Why Language Matters When It Comes to Business and Everyday Use in the Cannabis Industry
Cannabis is a touchy subject. And, because it’s not legal across the board quite yet, it’s important to be highly selective in the words you choose to describe and market any cannabis derived products. It’s a tricky business to be in but can be quite rewarding if you have all of the technicalities sorted out. Here’s why language matters and is especially important when it comes to business and everyday use in the cannabis industry.
The Truth of the Matter
Cannabis, the botanical name for the hemp plant, has many names that we’ve all heard at one point or another- the most common of these probably being marijuana. Although marijuana offers several health benefits1
to those dealing with a number of diseases, it was first and foremost recognized as a pleasure drug associated with the lesser-than members of society due to propaganda and the spread of misinformation. This, coupled with the laws against it, established the judgmental views2
of the plant. It’s important to understand the different associations with these terms when choosing names for cannabis derived products or creating a marketing campaign.
Managing FDA Legality
It should go without saying that the FDA is a force to be reckoned with. More specifically, it’s a force that you should not mess with. Period. It isn’t hard to play by their rules though; here’s how it works. The FDA determines what’s what based on how you describe the product. If your product’s description suggests that it is “intended for use in the diagnosis, cure, mitigation, treatment, or prevention of disease, or is an “article” (other than food) intended to affect the structure or any function of the boy of man or other animals,” it will be regulated by the FDA4
as a drug. But you can only make a drug claim if you get it approved by the FDA, which costs obscene amounts of money for clinical trials. If you make any claims about curing something in any aspect of your cannabis business, you’re putting yourself at risk for getting caught by the FDA.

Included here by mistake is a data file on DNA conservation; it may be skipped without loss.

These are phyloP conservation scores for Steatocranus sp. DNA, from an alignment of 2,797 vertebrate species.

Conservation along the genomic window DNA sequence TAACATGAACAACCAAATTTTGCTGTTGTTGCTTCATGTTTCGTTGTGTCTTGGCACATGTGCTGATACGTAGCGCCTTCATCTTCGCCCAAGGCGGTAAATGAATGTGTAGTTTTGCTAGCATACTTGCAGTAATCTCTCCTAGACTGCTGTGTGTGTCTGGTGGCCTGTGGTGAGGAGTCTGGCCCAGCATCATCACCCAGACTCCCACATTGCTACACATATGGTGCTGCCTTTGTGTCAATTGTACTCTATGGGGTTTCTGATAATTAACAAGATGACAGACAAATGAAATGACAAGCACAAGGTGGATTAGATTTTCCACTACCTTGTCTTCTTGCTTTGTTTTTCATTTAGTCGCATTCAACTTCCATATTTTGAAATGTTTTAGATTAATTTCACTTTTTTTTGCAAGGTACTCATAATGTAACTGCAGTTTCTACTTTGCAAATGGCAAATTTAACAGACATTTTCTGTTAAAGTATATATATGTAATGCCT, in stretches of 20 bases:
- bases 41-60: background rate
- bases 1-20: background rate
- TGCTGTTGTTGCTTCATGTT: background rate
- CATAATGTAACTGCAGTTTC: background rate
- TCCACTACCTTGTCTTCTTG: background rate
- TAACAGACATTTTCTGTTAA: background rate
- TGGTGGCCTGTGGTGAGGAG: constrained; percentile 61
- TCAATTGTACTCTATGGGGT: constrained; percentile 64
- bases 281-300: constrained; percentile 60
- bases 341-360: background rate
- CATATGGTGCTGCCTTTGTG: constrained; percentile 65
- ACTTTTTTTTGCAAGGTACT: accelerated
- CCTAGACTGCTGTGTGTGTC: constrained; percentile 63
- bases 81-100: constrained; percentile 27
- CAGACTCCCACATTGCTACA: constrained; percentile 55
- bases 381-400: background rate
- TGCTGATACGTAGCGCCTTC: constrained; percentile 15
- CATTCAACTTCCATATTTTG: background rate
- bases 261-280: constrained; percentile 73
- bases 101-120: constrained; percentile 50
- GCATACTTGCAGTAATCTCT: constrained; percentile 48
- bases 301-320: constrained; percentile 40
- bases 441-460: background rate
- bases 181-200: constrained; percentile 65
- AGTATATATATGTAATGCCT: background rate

You Can’t Label It a Dietary Supplement
that products containing THC or CBD can’t be sold as dietary supplements because they are also active ingredients in FDA-approved drugs. Active ingredients that are found in approved drugs can’t be re-introduced as a dietary supplement or food. You are also restricted from making any kinds of health claims in a similar fashion as one would say that calcium builds strong bones.
So, What Can You Say?
While it may seem that the FDA’s cannabis language regulations are barring you from saying anything about your product, you can find a small ray of hope in their structure and function claims rule. Under this guideline6
, “claims may describe the role of a nutrient or dietary ingredient intended to affect the normal structure or function of the human body”. Think of words like regulate, stimulate, maintain, restore, promote, raise, or lower. Keep in mind that you still have to specifically state that the claim is associated with a non-disease condition.
Looking to revamp your marketing campaign or product design? Here at Herban Creative, our team of experienced designers, copywriters, and digital strategists are ready to get your cannabis business the recognition it deserves while abiding by the FDA’s regulations. Contact us today for more information!
Ivanov, Kaloyan. “High Times: The Evolution of the Stigma on Marijuana and Attempts to Tear It Down.” High Times: The Evolution of the Stigma on Marijuana and Attempts to Tear It down | Eukaryon | Lake Forest College, www.lakeforest.edu/live/news/8003-high-times-the-evolution-of-the-stigma-on.
“Eating Your Words: How to Avoid Legal Issues Marketing Cannabis Consumables.” Cannabis Industry Journal, Cannabis Industry Journal, 23 Apr. 2019, cannabisindustryjournal.com/feature_article/eating-your-words-how-to-avoid-legal-issues-marketing-cannabis-consumables/.
“FDA Regulation of Cannabis and Cannabis-Derived Products: Q&A.” U.S. Food and Drug Administration, FDA, 2019, www.fda.gov/news-events/public-health-focus/fda-regulation-cannabis-and-cannabis-derived-products-questions-and-answers.